PALAWAN, pn-lii'whin, or PARAGUA, rafgwn. One of the Philippine Islands, ex treme southwestern of the larger islands of the archipelago (Slap: Philippine Islands, C 10). With its numerous dependent islands it forms a continuous chain extending from Mindoro south westward to the northern extremity of Borneo. The chain runs parallel with the Sulu Archi pelago and separates the Sulu Sea on the smith cast from the China Sea on the northwest. The island of Palawan itself is of very elongated shape, being 27S miles long from northeast to southwest. with an average width of 20 to 25 miles, narrowed into mu isthmus miles wide a little north of the centre. It ranks sixth in size among the Philippine Islands. Its area is 43AS square miles. with its OS politieally de pendent islands 472A, and with the 135 islands forming the group or territorial division 5037 square miles. The island itself is accordingly a little smaller and the group a little larger than the State of Connecticut. The principal dependent islands are the Calamianes (q.v.), lying between Palawan and Mindoro, Dumariin ( I2S square miles), off the extreme eastern point of Palawan, and IlaMac ( AS square miles), between Palawan and Borneo. To Balfibac be long a number of small outlying islands scattered over the Sulu Sea.
The coasts of Palawan are indented with nu merous small bays and sounds, sonic of which form excellent harbors, especially that of Ma lampaya (q.v.). The surface consists of an ele vated tableland falling rapidly toward the coasts on either side, and the latter are in some places 1)01'1 and rugged with limestone cliffs. From the plateau an irregular series of summits and ridges, running generally obliquely across the island, rise to an average height of 2500 feet. The highest point is Mount Mantalingajan. in the southern part, with an altitude of 6S-13 feet. owing to shape and contour of the island. the streams are all very short. The climate is regu lated by the winds to which the island is ex posed, the dry northeast trade winds during summer, and the moist southwest monsoons in winter. These moderate the. temperature, but malarial fevers are common along the coasts. The flora of the island is rich and varied, with many peculiar species, notably among the pitcher plants, the ferns, and the orchids. The moun tains are covered to their summits with immense forests of valuable cabinet. building, and dye woods, including ebony. sandalwood. logwood. and lieu species unknown to the rest of the archi pelago. There are many trees, producing resins, such as dammar, gum mastic. and copal. Among
the animals the birds, monkeys, and reptiles are especially abundant, the pythons reaching an enormous size.
Owing to the sparseness of the population. economic activities are in a very primitive state. Agricultural products are raised only for home consumption, and there are no industries beyond the primitive weaving and other manufactures carried on by each family fur home use. There are no regular roads, the mountain trails and the rivers being the only means of access to the interior. The island is, however, favorably located for future development, lying along the route from India to China and :Manila. Nany sailing vessels on that route pass along, the eastern coast of the island to avoid the violent monsoons in the China Sea. The inhabitants have never been enumerated, but their number is estimated at 50.000. Aboriginal Negritos in habit the mountains of the hiterior; along the coast of the northern half of the island are Ma lays and mixtures of Malays and Negritos, known as Tagbfoulas and Tandulanos. The coasts of the southern half are occupied by Mohammedan 310ros. By the Provincial Government Act of June 23, 1902. the northern half of the island, lying north of parallel of latitude 10°, together with the Calamianes and other adjacent islands, was constituted as the Province of Parrigua, with the seat of government at Cnyo, on the island of that name in the Sulu Sea. The portion of Palawan lying south of parallel 10°, known as Sloro Palawan, was left without civil government, while the island of Balfibass with its dependent islands in the Sulu Sea, forms a distinct political division, the local government of which was es tablished by the treaty with the Sultan of Sulu of August 20, 1899. The chief towns of the mainland are Taytay (q.v.), in l'aragua Province, and Puerto Prince,a (q.v.), in Moro Palawan.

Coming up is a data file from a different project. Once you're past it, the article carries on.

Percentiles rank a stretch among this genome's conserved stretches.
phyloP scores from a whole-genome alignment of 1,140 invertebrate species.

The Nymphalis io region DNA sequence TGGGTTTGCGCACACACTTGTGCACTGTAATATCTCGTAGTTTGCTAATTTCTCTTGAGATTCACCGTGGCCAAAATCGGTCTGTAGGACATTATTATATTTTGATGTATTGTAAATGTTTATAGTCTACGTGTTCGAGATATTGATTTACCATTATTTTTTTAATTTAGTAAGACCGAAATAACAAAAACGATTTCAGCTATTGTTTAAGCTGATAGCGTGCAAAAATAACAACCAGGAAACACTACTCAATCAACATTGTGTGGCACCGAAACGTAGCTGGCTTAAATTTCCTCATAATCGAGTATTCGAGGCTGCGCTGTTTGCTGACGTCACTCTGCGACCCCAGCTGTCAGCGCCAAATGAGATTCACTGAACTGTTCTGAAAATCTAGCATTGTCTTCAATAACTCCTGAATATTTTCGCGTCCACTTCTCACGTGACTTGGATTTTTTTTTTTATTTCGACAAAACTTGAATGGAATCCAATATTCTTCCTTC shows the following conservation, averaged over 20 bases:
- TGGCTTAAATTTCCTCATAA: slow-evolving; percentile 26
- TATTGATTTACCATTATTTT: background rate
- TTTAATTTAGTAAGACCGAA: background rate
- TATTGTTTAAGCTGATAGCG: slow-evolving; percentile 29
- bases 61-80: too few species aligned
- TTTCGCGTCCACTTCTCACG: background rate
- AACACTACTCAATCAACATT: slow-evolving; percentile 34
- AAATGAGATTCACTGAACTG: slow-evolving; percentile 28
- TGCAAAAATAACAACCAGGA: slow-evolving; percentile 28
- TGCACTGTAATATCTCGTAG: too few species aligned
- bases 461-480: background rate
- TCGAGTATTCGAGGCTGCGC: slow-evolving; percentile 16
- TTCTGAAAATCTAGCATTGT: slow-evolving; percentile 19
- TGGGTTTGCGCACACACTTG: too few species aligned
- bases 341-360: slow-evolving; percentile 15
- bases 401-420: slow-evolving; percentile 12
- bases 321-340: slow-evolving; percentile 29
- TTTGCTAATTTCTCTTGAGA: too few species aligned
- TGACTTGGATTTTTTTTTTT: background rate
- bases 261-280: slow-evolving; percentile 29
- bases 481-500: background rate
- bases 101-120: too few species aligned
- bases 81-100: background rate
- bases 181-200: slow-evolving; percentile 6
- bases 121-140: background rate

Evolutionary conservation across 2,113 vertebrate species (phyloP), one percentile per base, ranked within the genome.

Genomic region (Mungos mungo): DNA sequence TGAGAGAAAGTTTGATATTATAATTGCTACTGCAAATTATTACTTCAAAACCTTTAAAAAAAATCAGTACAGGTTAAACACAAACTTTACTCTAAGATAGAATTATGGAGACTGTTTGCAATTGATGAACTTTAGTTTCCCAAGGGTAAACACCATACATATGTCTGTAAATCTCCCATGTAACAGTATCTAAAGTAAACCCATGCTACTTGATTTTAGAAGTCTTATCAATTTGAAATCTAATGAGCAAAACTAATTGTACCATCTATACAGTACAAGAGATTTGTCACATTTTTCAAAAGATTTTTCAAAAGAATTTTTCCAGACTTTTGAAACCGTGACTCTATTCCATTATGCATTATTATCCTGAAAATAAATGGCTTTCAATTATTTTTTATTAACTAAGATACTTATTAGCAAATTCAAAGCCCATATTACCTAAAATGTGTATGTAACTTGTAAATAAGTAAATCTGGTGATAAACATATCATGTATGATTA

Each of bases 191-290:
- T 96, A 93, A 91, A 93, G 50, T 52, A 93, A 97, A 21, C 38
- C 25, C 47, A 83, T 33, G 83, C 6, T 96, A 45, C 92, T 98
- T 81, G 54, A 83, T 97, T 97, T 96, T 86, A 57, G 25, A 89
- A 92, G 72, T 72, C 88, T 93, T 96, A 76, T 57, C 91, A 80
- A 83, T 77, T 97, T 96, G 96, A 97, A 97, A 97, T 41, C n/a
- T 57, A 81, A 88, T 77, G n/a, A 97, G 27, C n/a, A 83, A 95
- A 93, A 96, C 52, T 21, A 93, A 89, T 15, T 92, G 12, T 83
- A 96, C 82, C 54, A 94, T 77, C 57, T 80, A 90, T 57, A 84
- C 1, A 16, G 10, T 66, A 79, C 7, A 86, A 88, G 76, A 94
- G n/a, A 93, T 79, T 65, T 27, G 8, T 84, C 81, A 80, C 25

Palawan was a part of the Sultanate of Borneo until the beginning of the eighteenth century, when the Spanish began to found military sta tion, on the island to protect their northern pos session, from the Moro Two attempts by the Spanish authorities to colonize the island, first by importing free immigrants from Luzon, and second by founding convict settlements, were unsuccessful. Palawan was occupied by United States troop; Burin; one of the early campaigns in the southern islands. On the establishment of civil government in Paragtia there were no military stations in that province. Consult Marche, Luton et Paloauan (Paris, 1887).